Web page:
spaceSpace and PhysicsspaceAstronomy

Those Underground Liquid Lakes On Mars May Have Been Just A Mirage


Dr. Alfredo Carpineti

Senior Staff Writer & Space Correspondent

clockJan 24 2022, 14:09 UTC
The gorgeous Mars’ south pole. Image Credit:  ESA/DLR/FU Berlin

The gorgeous Mars south pole, which alas may not host an underground liquid lake. Image Credit: ESA/DLR/FU Berlin

In 2018, researchers found evidence of lakes of liquid water underneath Mars's south pole. Using radar imaging of the ground beneath the ice, scientists saw bright radar reflections that they found consistent with large bodies of water. A new study now argues that those detections were nothing but a "dusty mirage".

In Geophysical Research Letters, an international team of researchers compared the south pole observations to the rest of the Red Planet. By adding an imaginary mile-thick ice sheet across the whole of Mars, the radar observations picked up reflecting regions all over the place, particularly in the location of volcanic plains. 


The researchers argue that the reflective surfaces seen under the ice of the south pole only looked like water, and that these structures are either ancient lava deposits rich in iron or possibly dried-up river beds, now covered in mineral deposits. They think their findings are a more plausible explanation for the observations of the lakes without the questions of how they survived for millions of years under the poles.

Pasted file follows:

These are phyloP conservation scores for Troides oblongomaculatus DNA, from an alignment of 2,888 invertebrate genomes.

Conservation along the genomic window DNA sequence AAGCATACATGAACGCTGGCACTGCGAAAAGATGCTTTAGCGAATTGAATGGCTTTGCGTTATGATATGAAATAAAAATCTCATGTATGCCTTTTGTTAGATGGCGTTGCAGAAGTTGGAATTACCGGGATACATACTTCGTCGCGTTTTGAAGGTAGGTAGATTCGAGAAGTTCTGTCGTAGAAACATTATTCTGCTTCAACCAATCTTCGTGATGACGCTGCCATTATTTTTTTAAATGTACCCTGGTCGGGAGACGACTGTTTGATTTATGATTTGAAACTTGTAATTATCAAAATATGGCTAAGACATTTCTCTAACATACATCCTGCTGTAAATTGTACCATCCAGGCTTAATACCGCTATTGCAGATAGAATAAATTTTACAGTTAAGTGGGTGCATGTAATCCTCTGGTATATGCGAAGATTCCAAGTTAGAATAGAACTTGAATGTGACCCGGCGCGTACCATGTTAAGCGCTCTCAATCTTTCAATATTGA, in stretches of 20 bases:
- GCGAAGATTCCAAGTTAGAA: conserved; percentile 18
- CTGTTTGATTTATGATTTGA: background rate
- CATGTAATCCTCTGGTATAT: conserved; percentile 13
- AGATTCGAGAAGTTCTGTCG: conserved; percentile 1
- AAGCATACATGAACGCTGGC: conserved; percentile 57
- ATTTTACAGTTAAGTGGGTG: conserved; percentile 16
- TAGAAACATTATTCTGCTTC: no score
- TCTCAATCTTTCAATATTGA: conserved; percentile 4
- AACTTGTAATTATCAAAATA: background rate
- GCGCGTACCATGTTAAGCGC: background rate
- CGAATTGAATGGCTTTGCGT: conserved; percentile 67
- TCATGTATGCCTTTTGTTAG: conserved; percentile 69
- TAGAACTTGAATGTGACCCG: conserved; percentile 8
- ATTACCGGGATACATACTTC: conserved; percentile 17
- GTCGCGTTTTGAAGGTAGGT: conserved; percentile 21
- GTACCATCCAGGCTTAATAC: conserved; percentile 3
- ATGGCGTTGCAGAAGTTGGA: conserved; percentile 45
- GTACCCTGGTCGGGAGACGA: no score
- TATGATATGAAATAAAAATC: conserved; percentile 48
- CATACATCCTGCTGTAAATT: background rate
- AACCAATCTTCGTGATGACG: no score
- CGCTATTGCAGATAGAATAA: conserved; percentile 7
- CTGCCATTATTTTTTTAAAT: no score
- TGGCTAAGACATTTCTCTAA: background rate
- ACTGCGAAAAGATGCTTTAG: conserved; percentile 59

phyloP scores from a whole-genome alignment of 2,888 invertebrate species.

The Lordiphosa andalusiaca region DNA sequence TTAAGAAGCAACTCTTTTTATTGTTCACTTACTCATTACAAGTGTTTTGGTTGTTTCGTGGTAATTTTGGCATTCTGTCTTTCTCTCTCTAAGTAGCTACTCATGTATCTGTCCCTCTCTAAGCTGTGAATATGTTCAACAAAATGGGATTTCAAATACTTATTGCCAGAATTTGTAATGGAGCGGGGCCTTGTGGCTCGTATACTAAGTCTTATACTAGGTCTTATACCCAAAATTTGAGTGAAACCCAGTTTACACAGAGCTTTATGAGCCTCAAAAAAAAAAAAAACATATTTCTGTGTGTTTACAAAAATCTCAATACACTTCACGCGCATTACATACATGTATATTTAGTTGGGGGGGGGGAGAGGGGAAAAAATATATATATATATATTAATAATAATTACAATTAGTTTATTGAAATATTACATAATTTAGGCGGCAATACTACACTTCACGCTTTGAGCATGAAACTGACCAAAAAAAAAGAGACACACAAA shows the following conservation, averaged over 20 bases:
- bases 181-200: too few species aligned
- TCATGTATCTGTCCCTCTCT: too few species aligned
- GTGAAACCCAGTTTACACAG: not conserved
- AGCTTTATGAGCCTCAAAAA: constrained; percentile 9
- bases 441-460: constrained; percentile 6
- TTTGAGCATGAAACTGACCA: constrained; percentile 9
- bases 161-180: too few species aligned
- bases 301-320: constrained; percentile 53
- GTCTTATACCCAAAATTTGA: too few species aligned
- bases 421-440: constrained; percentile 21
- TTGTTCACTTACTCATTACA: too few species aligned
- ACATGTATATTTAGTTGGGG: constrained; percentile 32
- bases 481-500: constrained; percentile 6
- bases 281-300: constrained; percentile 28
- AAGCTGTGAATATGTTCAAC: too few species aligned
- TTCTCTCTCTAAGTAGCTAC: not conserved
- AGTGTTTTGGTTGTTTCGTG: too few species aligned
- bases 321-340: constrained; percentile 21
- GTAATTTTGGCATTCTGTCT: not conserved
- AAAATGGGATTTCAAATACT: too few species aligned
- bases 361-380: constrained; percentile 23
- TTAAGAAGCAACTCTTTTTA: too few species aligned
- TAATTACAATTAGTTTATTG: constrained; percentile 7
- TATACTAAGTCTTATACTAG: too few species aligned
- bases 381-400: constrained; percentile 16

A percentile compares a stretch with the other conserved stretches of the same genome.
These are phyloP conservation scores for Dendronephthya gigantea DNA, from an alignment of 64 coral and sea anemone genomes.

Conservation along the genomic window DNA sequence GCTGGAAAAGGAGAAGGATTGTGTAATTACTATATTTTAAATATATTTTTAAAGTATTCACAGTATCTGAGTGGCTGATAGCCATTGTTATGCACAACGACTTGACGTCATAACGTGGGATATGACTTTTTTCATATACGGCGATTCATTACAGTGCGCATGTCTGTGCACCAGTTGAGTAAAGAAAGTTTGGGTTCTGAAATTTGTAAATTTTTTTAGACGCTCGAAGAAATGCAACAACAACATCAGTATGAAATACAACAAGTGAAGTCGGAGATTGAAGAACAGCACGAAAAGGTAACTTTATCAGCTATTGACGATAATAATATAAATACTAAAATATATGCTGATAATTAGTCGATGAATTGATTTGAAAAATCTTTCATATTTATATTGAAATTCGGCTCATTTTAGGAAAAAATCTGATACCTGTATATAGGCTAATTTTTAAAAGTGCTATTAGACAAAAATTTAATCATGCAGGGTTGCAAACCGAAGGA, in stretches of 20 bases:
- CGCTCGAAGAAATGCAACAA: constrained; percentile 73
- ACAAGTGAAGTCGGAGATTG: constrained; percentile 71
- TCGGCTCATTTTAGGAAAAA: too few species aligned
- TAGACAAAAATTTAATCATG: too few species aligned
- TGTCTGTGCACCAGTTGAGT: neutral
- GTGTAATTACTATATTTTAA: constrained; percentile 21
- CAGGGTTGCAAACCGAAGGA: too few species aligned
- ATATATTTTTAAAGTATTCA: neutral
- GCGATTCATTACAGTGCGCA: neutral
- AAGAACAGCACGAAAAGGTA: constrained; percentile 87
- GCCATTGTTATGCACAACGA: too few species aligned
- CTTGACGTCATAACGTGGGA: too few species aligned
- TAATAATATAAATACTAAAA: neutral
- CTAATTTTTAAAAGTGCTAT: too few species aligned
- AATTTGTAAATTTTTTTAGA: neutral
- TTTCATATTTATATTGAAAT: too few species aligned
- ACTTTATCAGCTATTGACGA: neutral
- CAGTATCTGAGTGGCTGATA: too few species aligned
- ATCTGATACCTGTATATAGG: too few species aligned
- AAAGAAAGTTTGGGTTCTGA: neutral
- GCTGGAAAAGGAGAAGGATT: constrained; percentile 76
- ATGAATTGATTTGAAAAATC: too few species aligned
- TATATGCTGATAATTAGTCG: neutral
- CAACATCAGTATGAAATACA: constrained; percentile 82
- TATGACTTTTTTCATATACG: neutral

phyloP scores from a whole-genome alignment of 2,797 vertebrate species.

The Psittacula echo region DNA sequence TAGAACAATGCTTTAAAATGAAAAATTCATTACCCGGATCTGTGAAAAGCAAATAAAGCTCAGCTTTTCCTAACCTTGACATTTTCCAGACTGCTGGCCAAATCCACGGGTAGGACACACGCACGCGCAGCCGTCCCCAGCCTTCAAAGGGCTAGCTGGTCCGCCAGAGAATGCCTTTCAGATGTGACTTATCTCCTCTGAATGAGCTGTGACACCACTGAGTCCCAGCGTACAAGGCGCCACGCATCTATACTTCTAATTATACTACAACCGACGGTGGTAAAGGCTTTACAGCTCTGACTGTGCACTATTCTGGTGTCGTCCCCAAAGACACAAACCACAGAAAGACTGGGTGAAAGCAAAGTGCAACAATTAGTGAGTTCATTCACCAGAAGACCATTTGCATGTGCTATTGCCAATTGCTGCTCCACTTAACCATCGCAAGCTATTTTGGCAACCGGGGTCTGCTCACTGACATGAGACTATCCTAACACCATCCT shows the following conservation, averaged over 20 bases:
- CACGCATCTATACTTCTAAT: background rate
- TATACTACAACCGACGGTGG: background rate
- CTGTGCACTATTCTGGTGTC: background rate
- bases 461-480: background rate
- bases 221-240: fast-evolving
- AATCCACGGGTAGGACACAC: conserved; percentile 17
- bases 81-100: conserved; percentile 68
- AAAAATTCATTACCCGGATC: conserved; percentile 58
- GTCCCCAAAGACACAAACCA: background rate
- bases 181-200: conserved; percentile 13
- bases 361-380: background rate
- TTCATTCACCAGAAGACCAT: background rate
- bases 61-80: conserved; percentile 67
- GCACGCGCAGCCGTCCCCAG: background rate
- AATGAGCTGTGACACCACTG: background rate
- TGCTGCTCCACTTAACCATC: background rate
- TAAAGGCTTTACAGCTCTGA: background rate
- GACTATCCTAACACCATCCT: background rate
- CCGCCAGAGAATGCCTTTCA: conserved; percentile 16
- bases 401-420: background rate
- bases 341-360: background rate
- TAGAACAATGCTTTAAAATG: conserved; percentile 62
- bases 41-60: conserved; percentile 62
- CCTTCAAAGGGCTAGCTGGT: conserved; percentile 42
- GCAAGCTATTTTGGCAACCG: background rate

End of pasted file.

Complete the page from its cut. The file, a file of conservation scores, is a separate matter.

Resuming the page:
“For water to be sustained this close to the surface, you need both a very salty environment and a strong, locally generated heat source, but that doesn’t match what we know of this region,” lead author Cyril Grima, planetary scientist at the University of Texas Institute for Geophysics, said in a statement.

This is not the first time the existing liquid lake scenario has been brought into question. Last summer, there was a paper in the same journal that argued that clays, which are abundant on Mars, might explain the bright reflections seen under the ice.


“Science isn’t foolproof on the first try,” explained the lead author of that study, Issac Smith, who was not involved in this latest study. “That’s especially true in planetary science where we’re looking at places no one’s ever visited and relying on instruments that sense everything remotely.”

“I think the beauty of Grima’s finding is that while it knocks down the idea there might be liquid water under the planet’s south pole today, it also gives us really precise places to go look for evidence of ancient lakes and riverbeds and test hypotheses about the wider drying out of Mars’ climate over billions of years.”

Recent research has suggested that Mars was a frigid wet world around 3 billion years ago, with a vast northern ocean as well as extensive ice caps and glacial valleys. The authors of the two papers are now investigating missions that might use radar to find water on Mars.

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